Russia suspends alcohol imports from Ukraine – consumer rights watchdog

Russia has decided to suspend alcohol imports from Ukraine on August 15. On Wednesday the consumer rights watchdog Rospotrebnadzor said there had been a number of breaches in consumer legislation.

The restrictions apply to beer produced by Obolon and SUN Inbev Ukraine, and alcohol from the Ukrainian Distribution Company.

“When scrutinizing imports of vodka, beer and other beverages from Ukraine a number of breaches in consumer protection legislation were discovered,” the watchdog’s statement said.

Rospotrebnadzor said Ukrainian beer doesn’t meet the nutritional value written on the bottles, and its branding broke the rules as it doesn’t have the right alcohol content.

The watchdog cited “numerous violations of the law on protection of consumer rights” as the reason.

Rospotrebnadzor added that the state monitoring of alimentary goods, in particular of vodka and beer, found numerous violations of consumer rights.

Following WTO rules, the information has been sent to the relevant body, the Federal Customs Service and to offices of Rospotrebnadzor across the Russian Federation.

Earlier this month, the watchdog found dangerous substances in Bourbon, a US-made whiskey.

According to the sanitary authority, Kentucky Straight Bourbon Whiskey produced by Barton 1792 Distillery Company did not comply with Customs Union technical regulations, although the whiskey label has the Eurasian Conformity, or EAC, mark, used for products on Customs Union member state markets, on it.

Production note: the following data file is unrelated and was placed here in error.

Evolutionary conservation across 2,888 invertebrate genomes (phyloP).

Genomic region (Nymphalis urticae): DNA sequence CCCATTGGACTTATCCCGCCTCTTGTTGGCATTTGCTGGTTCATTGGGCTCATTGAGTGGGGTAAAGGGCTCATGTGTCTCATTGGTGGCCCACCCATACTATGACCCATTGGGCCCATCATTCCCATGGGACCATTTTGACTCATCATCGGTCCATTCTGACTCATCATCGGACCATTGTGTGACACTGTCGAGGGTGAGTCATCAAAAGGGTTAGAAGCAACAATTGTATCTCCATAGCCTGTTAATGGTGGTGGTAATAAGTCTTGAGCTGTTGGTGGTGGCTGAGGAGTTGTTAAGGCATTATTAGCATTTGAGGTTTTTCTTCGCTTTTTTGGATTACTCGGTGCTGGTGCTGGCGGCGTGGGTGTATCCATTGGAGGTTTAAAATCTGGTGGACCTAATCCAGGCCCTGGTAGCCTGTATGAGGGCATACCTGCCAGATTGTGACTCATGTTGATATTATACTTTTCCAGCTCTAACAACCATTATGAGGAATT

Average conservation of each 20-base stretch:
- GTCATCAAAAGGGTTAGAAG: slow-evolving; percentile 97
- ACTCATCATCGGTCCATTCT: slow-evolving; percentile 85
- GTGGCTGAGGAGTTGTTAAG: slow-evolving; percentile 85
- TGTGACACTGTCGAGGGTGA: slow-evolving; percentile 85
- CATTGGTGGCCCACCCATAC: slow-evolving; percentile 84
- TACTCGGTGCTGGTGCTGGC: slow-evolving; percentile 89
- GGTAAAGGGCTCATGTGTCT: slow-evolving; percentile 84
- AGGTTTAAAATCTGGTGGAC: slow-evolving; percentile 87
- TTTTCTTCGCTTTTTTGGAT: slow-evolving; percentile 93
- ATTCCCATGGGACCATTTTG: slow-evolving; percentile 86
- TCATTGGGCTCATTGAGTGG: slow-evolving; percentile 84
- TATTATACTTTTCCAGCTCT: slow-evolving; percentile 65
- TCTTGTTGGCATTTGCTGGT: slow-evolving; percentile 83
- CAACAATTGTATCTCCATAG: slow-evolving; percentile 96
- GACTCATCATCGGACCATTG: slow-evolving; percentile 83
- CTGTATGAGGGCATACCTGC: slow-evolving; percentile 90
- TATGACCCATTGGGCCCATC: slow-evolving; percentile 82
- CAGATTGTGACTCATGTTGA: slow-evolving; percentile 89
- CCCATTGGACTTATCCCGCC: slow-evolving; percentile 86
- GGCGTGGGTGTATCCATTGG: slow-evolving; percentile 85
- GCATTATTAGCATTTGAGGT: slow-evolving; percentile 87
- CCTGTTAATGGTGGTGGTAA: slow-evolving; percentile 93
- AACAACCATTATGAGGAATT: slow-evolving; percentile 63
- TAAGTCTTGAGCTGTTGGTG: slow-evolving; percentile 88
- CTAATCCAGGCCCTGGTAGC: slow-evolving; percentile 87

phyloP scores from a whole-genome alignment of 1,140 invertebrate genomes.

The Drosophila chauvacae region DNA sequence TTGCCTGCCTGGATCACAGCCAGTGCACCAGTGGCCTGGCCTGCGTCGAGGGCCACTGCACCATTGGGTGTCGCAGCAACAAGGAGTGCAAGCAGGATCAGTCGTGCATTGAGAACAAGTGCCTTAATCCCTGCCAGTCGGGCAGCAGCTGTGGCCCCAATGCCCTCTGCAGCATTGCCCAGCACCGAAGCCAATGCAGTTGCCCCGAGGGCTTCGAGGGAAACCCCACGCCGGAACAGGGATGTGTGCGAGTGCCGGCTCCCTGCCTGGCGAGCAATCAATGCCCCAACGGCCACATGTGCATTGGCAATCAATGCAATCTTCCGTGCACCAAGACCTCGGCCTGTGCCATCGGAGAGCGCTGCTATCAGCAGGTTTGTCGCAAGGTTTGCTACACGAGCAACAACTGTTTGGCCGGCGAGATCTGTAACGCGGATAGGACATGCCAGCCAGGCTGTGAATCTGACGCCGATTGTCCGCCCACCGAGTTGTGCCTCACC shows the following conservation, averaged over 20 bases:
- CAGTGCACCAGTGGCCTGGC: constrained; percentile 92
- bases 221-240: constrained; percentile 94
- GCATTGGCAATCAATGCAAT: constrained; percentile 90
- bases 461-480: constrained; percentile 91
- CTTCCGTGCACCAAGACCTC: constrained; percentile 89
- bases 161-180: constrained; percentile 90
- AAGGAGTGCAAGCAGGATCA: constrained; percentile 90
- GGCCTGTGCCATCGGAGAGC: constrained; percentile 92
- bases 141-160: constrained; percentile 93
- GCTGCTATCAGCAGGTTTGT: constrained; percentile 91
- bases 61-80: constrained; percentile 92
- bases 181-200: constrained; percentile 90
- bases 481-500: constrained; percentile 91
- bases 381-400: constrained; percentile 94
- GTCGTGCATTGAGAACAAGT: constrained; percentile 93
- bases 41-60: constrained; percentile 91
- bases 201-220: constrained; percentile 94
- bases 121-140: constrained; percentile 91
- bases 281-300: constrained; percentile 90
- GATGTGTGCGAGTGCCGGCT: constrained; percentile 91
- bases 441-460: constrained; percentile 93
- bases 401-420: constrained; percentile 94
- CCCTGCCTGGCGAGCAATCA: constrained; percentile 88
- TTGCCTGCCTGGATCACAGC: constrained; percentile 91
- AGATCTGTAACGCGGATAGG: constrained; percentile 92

Falsified products were found in supplies from Germany, the Czech Republic and France.

On July 29 the watchdog banned the import of Ukrainian fruit and vegetables and canned fish claiming they also broke consumer legislation.

Join the discussion on Russian/Ukrainian sanctions using the comment box below or you can also join in the conversation about the retaliatory sanctions Russia placed on imports on the >>Russian Forums<<. Continue reading

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Russia’s Cunning Plan on Sanctions, Europe and the US.

The Russian President Vladimir Putin has implemented a cunning plan in relation to Europe and their sanctions on Russia. I call it “Right back at ya – watch this!”

“Russia is finished! Sanctions from Obama and the European Union will finished the Russian economy and now it will become the poorest country in the world! Russia can not do anything to answer the West! We will all die”